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Posts Tagged ‘sociology’

Sounding Sociology and Food on July 8 2011

In sounding on July 8, 2011 at 4:03 pm

I’ve regularly been bowled over and had socks knocked off by the wonderful wonderful sociological blog “Understanding Society.” Really, you should all subscribe to this blog, which makes complex, and current, sociology comprehensible, while explaining its relevance (I also like “Philosophy Bros,” but that’s a different matter).  Here are some of the posts which have entranced me most recently:

Dude, was “Marx an analytical sociologist?” 1. Microfoundations 2. Rational Individual Choices 3. Causal Explanations.  Could be.

Dissecting the social,” more on current analytical sociology.

Thank gods there are also “Alternatives to analytical sociology.”

As for Food Stuff, there are new confirmations of what we’ve known for a long time, all of which have come to me via the excellent blog “Ancient Foods” and the “Agrobiodiversity Weblog.”

There’s a fascinating note that the so-called Green Revolution of the 1960s relied on manipulation of the same gene that ancient domesticating farmers manipulated over 10,000 years ago.  “Ancient Farmers Started the First Green Revolution.”

And of course, agriculture played havoc with our population’s overall health, something we’ve known for a very long time (though few enough of us seem to remember it, day to day). in the Science Daily, (via Ancient Foods), “Dawn of Agriculture took Toll on Health,” including this opening paragraph:

When populations around the globe started turning to agriculture around 10,000 years ago, regardless of their locations and type of crops, a similar trend occurred: The height and health of the people declined.

For you rice fanatics, there’s increasing evidence that rice seems to have had a single origin point of domestication (the Neolithic Yangtze River Valley), and not separate points of domestication.  Southeast Asian patriots may moan about this (there is another theory which argues for a local domestication), but I’m thrilled to know more. Check out the Rice Domestication Roundup at agrobiodiversity weblog.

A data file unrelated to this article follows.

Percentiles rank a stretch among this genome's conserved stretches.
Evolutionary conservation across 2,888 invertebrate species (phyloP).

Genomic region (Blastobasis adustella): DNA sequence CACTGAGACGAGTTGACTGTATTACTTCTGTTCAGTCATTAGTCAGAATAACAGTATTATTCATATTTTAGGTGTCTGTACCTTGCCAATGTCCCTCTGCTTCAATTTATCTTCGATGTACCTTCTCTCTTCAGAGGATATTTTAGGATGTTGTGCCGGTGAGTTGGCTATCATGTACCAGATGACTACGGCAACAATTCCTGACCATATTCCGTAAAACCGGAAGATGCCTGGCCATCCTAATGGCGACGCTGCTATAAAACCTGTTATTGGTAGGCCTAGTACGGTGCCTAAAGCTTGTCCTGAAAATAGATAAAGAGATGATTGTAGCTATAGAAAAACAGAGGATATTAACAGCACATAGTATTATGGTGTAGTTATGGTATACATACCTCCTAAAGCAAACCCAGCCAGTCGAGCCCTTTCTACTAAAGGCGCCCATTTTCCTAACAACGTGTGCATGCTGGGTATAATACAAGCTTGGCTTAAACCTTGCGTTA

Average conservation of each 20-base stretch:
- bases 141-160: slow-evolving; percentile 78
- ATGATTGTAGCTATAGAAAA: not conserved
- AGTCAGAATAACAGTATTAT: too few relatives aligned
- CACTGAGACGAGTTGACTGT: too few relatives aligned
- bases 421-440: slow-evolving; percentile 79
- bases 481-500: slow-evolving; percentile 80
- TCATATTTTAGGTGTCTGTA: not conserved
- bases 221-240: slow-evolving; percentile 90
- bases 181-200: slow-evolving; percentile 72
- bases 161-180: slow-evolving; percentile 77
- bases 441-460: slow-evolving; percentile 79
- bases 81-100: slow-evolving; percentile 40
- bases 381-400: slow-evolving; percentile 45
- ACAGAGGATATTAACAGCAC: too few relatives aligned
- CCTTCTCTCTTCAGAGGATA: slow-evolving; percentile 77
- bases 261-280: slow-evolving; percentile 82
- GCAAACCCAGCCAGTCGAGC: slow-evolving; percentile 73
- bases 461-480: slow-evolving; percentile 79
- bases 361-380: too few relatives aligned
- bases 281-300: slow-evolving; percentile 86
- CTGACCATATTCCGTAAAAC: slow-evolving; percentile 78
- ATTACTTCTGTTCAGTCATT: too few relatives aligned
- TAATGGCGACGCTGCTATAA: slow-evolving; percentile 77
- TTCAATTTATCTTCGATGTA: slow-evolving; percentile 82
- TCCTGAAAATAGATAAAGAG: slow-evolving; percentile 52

Laryngitis=Typed Class Notes Introducing Victor Turner

In teach on February 25, 2010 at 11:57 am

I feel pretty good, but have no voice whatsoever.  So, since I have four and a half hours of class to teach today, I’ve spent the morning typing out my introduction to Victor Turner for my class on Ritual.  We’ve spent most of the first three weeks discussing Durkheim’s Elementary Forms and van Gennep’s Rites of Passage, but the students have not been given formal introductions to Marx or Weber in this class (though they’ve likely encountered them elsewhere).

The reason I’m really posting this here, though, is that I’d like to submit these notes to the collective wisdom of both of my readers.  Anything in here you’d care to quibble about?  Let me know!

RITUAL – Introducing Victor Turner
Erik W. Davis

In many ways, Turner sets the stage for contemporary interventions in the anthropological theory and study of ritual. He combines in his person and scholarship a lot of the concerns from conflicting and previously unassociated theoretical approaches: Marxism, Durkheim, and Van Gennep.

Durkheim and His Competitor Trains of Thought

Recall that Durkheim is considered one of the three major founders of Social thought (inclusive of both Anthropology and Sociology), along with Karl Marx and Max Weber. Each of these founders has a distinctive approach to key problems: the nature of the social division of labor, the relationship of economic and social organization to ideology and religion, ‘modernity,’ and the role of institutions in social life.

Each of them were confronted by an apparently radically novel social situation – capitalism – which seemed to break definitively from all previous forms of traditional society. It is difficult to overemphasize the extent to which all three of these thinkers, regardless of their differences, saw the contemporary modern period as a period of profound social flux and change. All of them also tied these changes to capitalism, the new division of labor in society into classes, and the role of religion. Summarizing any of these individual’s thought does violence to their subtlety. However, schematically, we can characterize them in the following ways:

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Sounding on the academy, February 9, 2010

In sounding on February 9, 2010 at 11:16 am

also, I want one.

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